At any rate, this is a first rate examination of the growth of, and changes in, the stock market over its two hundred-plus years, particularly valuable for non-experts, like me, who are headed into a future where more and more of our wealth will be invested there.  And if Smith is a tad cautious, perhaps that caution is appropriate to a history book.

(Reviewed:)

Grade: (A)

  

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Economics
History
Book-related and General Links:
    -BOOKSITE : Toward Rational Exuberance (FSB Associates)
    -REVIEW : of Toward Rational Exuberance (Steve Martinovich, Enter Stage Right)
    -REVIEW : of Toward Rational Exuberance (Business Week)
 

GENERAL :
    -Museum of American Financial History
    -New York Society of Security Analysts
    -StockCharts.com : Free Stck Charts and Technical Analysis Education
    -ARCHIVES : "James K. Glassman" (Washington Post)
    -ARCHIVES : "James K. Glassman" (Reason)
    -ARCHIVES : "James K. Glassman" (Jewish World Review)
    -ESSAY : Dow 36,000 : Has the long-running bull market been a contemporary version of tulipmania? In explaining their new theory of stock valuation, the authors argue that in fact stock prices are much too low and are destined to rise dramatically in the coming years  (James K. Glassman and Kevin A. Hassett, Atlantic Monthly)
    -BOOKNOTES : Title: Dow 36,000: The New Strategy for Profiting from the Coming Rise in the Stock Market  Author:James Glassman (C-SPAN)
    -REVIEW : of The Dow 36,000 Essay : Financial Education in a Nutshell  Why stocks are not overpriced  (Ann Coleman , Motley Fool)
    -DIALOGUE : The Stock Market (James K. Glassman and Clive Crook, Slate)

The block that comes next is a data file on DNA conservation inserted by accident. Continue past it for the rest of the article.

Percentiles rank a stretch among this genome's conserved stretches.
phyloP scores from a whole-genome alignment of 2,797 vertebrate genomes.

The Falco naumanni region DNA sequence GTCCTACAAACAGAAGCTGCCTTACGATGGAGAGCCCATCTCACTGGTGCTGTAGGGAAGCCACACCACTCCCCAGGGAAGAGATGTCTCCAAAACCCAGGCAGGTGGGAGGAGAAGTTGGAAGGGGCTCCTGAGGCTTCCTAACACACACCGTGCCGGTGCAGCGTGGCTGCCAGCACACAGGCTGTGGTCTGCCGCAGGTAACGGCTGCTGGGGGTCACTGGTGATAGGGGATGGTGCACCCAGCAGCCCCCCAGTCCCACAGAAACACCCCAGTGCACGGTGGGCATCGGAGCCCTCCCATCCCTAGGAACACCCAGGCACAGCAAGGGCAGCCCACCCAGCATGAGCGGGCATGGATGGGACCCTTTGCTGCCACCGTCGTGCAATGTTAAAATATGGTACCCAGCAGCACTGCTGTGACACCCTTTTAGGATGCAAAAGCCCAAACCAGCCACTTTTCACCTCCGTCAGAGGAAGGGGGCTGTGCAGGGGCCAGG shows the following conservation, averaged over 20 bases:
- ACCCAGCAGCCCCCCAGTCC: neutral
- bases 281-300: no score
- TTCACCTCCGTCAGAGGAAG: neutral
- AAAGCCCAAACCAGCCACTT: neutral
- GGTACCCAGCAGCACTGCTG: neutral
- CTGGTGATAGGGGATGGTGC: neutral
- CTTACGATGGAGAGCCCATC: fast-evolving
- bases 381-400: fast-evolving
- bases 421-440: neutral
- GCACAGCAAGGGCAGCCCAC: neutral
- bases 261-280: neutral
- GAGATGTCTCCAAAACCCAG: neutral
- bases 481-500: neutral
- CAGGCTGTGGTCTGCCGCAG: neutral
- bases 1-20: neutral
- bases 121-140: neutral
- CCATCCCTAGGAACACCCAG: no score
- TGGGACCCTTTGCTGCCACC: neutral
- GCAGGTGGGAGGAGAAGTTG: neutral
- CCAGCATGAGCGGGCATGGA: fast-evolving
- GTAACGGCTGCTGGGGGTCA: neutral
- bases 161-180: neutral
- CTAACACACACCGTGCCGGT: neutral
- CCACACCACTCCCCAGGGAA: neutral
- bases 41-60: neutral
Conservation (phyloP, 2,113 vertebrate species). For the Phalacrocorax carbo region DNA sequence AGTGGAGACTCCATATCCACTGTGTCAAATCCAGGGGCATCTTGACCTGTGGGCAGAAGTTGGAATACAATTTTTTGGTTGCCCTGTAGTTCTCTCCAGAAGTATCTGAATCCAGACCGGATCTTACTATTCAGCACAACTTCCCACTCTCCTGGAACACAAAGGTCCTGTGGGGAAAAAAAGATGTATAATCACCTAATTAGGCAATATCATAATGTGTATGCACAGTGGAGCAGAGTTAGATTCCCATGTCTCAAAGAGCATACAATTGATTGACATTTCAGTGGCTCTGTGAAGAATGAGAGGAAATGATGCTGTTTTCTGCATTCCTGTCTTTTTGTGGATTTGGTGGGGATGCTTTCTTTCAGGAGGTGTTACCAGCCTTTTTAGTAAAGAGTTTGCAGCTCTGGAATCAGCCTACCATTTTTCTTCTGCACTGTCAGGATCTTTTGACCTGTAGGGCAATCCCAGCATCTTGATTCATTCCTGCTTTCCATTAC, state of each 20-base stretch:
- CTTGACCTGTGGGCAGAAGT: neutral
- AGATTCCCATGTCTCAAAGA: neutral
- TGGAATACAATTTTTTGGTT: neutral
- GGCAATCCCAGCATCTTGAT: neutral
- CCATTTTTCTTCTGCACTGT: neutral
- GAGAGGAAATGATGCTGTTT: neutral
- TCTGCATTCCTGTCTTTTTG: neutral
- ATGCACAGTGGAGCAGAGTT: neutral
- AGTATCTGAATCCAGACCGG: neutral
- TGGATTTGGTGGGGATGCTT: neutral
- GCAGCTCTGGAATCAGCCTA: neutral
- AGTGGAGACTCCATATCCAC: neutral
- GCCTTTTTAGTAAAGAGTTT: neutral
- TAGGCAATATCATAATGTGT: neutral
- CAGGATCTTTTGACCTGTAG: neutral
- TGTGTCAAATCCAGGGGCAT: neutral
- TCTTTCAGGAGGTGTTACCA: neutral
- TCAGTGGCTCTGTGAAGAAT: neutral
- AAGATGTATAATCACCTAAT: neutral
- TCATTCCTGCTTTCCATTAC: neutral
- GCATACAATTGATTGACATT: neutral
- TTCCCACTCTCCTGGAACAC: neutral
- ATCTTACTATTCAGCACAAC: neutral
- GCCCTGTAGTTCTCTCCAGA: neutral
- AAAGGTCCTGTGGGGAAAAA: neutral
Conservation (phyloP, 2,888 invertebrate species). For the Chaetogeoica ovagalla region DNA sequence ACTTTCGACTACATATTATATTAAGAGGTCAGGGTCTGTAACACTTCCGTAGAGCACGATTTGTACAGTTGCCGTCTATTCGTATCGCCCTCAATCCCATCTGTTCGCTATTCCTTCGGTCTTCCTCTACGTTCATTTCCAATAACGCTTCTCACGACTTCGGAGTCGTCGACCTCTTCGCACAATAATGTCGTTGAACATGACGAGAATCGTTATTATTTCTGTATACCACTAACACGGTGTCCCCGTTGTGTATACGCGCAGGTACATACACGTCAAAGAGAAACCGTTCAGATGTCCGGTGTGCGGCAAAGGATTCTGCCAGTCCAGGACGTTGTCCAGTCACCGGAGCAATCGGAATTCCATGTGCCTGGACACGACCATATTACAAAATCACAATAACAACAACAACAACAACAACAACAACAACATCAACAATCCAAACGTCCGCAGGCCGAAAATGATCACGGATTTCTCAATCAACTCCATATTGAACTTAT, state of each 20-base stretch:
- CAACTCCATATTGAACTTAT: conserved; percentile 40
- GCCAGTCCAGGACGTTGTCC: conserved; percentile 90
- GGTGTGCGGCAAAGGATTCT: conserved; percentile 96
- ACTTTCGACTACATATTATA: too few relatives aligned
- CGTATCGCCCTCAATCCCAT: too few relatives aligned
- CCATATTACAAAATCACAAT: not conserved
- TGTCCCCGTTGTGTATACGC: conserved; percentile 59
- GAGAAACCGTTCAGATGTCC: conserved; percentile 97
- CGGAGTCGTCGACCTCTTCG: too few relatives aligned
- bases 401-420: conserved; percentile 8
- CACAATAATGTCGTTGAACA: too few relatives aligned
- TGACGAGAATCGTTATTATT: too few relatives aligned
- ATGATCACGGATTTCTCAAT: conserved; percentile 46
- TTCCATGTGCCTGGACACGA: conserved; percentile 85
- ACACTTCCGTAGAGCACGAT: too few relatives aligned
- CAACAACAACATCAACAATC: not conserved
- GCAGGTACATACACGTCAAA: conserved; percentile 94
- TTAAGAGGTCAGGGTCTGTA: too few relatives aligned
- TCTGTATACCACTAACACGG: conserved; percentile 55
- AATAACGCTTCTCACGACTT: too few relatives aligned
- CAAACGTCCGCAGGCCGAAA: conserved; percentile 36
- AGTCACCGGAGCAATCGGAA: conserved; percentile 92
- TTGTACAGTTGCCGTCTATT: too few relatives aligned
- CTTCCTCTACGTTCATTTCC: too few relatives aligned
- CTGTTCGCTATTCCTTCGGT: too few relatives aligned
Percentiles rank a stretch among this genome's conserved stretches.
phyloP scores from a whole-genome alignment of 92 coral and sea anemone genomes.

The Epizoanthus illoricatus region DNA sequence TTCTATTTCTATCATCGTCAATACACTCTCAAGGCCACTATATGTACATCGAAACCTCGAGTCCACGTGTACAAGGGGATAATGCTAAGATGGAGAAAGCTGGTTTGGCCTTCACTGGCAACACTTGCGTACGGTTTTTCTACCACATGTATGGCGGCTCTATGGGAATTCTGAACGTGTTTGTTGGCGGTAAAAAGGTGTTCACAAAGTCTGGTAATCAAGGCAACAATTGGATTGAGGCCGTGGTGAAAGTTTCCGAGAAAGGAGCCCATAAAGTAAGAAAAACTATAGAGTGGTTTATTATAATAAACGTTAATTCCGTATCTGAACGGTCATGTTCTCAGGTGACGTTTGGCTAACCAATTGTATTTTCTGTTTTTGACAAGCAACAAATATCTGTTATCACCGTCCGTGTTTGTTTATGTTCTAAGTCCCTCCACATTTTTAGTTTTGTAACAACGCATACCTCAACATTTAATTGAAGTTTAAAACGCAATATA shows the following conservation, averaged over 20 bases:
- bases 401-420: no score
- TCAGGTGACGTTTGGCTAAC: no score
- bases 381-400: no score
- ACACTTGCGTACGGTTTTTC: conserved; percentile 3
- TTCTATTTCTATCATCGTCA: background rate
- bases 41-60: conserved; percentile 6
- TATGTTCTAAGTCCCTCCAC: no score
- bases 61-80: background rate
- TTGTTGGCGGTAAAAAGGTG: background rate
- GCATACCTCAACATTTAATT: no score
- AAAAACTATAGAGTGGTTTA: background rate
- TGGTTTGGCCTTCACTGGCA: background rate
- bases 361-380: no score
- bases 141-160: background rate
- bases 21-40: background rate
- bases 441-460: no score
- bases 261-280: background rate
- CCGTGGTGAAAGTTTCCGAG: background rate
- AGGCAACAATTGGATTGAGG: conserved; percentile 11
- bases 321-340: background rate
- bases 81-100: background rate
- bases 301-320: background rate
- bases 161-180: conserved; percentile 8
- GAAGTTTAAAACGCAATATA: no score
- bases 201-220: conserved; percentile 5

-BOOK SITE : Dow 36,000 (FSB Associates)
    -ESSAY : Dow 36,000: The Case for a New Stock Market Model (James K. Glassman, The Washington Post, September 12, 1999)
    -REVIEW : of Dow 36,000 (JEFFREY M. LADERMAN , Business Week)
    -REVIEW : of Dow 36,000 (Michael Griffis, About.com)
    -ESSAY : Rational Exuberance (Steve H. Hanke, Forbes Global, 06.12.00)
    -ESSAY : Rational Exuberance (Peter Huber, Forbes Magazine, 05.01.00)
    -ESSAY : Rational irrationality : Don't blame crazy investors for the stock market's wild ups and downs; they're just being sensible. (Elizabeth Arens, Salon)
    -ESSAY : Irrational Exuberance: Déjà-vu All Over Again?  (Curtis Lang, Senior Editor, OnMoney.com)
    -EXCERPT : from Irrational Exuberance by Robert Schiller : Chapter 1: The Stock Market Level in Historical Perspective and Chapter 11: Speculative Volatility in a Free Society
    -REVIEW : of Rational Exuberance (Martin Sosnoff, Forbes Magazine)
    -REVIEW : of   IRRATIONAL EXUBERANCE By Robert J. Shiller (Louis Uchitelle, NY Times Book Review)
    -REVIEW : of Irrational Exuberance by Robert Schiller (Wendy Bolger)
    -REVIEW : of Irrational Exuberance (Jon Katz, SlashDot)
    -REVIEW : of Irrational Exuberance (Global Private Banker)
    -REVIEW : of Irrational Exuberance (Mark Williams, Red Herring)
    -REVIEW : of Rational Exuberance: The Influence of Generation X on the New Economy by Meredith Bagby (Joshua Glenn, Hermenaut)